Toronto Pedestrian sustains Catastrophic Injuries after being hit by a Car

Posted by Injury Lawyers of Ontario on July 01, 2020

 

Walking can be dangerous in Toronto.  On an average day, six people are hit by a car. In 2019, there were roughly the same number of pedestrian deaths as shooting deaths, but the pedestrians who died, tragically, didn’t receive the same level of attention and outrage as our shooting victims.

According to Toronto Public Health, pedestrians represent a significantly disproportionate number of fatalities and injuries resulting from motor vehicle accidents, compared to motor vehicle accidents in general.  More than half the fatalities in motor vehicle accidents were pedestrians, based on a 2015 report, and the situation doesn’t appear to be improving.

Multiple studies have determined that speed, inattention and alcohol contribute to the likelihood of a pedestrian accident.  Also, pedestrian fatalities are more likely to occur on roads that have higher posted speed limits. 

A recent pedestrian accident illustrates the life-shattering consequences that may result when you're struck by a motor vehicle.  A 23-year-old Scarborough man, Mr. Godin-Chevrier, was walking across Danforth Road in Toronto when he was hit by a car, causing him to be thrown about 30 meters.  He was rushed to hospital with life-threatening injuries, including a severe traumatic brain injury which required surgery on his skull to relieve pressure.  Mr. Godin-Chevrier also sustained a broken tibia in one leg, a broken wrist, a broken facial bone, ocular nerve damage in his right eye and liver damage.

The accident victim required several surgeries to treat his broken bones and the brain injury, and he underwent care in the hospital for about 8 months.  Thereafter, he was moved to a rehabilitation center where he requires treatment and attendant care for many impairments, including the inability to use the left side of his body, vision problems, accumulation of fluid in his brain, and aphasia (an impairment that effects language and speech).  The long-term prognosis for Mr. Godin-Chevrier is grim – it’s slightly possible that surgery may improve his speech and the ability to use the left side of his body, but he will not walk again, care for himself independently, or ever work again.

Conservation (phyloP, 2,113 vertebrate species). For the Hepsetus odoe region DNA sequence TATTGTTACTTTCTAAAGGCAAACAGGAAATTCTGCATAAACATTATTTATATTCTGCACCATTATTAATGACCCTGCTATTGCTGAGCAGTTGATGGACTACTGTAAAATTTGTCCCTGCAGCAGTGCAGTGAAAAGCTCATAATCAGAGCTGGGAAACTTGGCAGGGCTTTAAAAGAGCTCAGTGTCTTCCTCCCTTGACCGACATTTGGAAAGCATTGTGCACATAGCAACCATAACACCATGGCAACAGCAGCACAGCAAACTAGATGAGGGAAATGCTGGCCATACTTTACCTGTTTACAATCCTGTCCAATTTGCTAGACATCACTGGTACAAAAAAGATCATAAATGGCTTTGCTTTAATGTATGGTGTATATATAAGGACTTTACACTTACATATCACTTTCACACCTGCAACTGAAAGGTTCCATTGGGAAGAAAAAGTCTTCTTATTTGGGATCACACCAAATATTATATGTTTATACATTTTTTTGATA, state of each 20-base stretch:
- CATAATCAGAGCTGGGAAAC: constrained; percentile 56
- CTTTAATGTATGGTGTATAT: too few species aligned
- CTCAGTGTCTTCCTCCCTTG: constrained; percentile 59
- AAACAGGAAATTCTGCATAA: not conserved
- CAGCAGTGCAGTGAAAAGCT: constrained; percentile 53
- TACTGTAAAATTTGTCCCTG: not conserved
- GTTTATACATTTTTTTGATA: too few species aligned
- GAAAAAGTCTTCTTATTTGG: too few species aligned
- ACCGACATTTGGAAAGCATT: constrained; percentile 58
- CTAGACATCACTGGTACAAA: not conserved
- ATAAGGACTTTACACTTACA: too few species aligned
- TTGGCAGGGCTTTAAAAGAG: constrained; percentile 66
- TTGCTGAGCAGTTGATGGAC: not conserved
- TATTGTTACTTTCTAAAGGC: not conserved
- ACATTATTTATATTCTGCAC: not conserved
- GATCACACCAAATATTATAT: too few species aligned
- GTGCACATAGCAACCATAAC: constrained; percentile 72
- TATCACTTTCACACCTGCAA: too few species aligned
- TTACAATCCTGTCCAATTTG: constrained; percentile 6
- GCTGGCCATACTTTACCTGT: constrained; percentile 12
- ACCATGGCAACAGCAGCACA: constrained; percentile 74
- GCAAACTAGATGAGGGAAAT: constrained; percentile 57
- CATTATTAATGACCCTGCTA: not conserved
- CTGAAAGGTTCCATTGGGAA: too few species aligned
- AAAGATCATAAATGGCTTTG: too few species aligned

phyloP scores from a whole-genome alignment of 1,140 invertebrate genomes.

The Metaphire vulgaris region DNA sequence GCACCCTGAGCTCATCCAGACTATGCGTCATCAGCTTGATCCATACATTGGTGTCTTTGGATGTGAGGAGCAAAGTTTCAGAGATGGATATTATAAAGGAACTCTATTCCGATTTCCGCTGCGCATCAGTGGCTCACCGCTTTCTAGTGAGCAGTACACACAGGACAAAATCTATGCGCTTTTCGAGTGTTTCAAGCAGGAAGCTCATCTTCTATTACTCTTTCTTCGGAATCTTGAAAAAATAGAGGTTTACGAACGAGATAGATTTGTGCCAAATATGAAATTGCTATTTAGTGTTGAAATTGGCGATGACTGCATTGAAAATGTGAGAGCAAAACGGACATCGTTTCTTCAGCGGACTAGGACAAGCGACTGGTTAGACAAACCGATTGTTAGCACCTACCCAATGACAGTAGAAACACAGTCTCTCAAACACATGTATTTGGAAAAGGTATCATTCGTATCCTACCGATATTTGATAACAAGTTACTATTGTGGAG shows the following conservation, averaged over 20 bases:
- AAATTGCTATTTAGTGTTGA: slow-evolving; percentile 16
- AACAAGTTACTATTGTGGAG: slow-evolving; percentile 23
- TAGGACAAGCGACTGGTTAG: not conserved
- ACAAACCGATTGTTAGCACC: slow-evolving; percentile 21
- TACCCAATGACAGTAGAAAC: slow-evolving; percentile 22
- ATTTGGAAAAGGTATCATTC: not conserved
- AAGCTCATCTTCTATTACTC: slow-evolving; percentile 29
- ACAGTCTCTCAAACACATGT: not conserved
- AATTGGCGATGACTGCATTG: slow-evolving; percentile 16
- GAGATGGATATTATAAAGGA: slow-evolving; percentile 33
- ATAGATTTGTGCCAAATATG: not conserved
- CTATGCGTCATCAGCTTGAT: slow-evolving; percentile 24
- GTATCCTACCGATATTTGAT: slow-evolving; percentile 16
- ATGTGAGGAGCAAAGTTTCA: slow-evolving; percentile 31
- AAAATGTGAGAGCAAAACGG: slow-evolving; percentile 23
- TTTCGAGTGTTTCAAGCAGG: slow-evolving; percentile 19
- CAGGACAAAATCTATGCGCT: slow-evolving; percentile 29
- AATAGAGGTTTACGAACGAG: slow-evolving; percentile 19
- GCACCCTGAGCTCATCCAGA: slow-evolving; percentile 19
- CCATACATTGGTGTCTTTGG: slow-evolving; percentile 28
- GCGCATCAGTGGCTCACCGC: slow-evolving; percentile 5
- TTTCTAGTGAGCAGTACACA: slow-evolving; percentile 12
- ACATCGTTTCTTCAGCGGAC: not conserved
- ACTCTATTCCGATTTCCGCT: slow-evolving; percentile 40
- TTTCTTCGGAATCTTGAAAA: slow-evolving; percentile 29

Clearly, this accident has had a terrible and life-changing impact on this young man. He went from being an active and social young man, to being confined to a bed and under constant care.  Not surprisingly, he suffers from depression and feelings of despair, as detailed in the criminal trial of the at fault driver, R. v. Bulland (2019).  And, in addition to the physical, emotional and psychological impact on the accident victim, the injury has hugely impacted his family on many levels.

At his criminal trial, the at fault driver was convicted of impaired driving causing bodily harm and was sentenced to 3 years and 3 months in jail as well as a 5 -year driving prohibition. When he struck Mr. Godin-Chevrier, the driver was speeding (between 11 and 26 km/hr over the posted 60 km/hr limit) and also had over the legal limit of alcohol in his body.  

Clearly, no amount of money can compensate for a debilitating and catastrophic injury, such as was sustained in this pedestrian accident.  Nevertheless, Ontario’s insurance laws and civil law system does provide mechanisms for car accident victims, including pedestrians and cyclists, to be compensated for the losses they suffered as a result of their accident. 

When a car accident injury causes financial losses and/or pain and suffering, an injured person may claim no fault/statutory accident benefits (SABs) from their own car insurance policy or from the policy of a driver involved in the accident.  Further, if the accident was caused by a negligent driver, you may also file a civil action against the driver to recover your financial losses (including lost income and medical/rehabilitation expenses) as well as non-economic losses (notably, for pain and suffering).  In cases where the at fault driver was convicted of a driving offence in connection with the accident, the courts typically view the conviction as proof of negligence and liability, which means that the key issues to be resolved in your lawsuit will generally be the assessment of your losses and calculation of appropriate damages. 

If you were injured in a pedestrian accident, talk to an experienced ILO pedestrian accident lawyer in your community to learn whether you have good grounds to make a claim for compensation.


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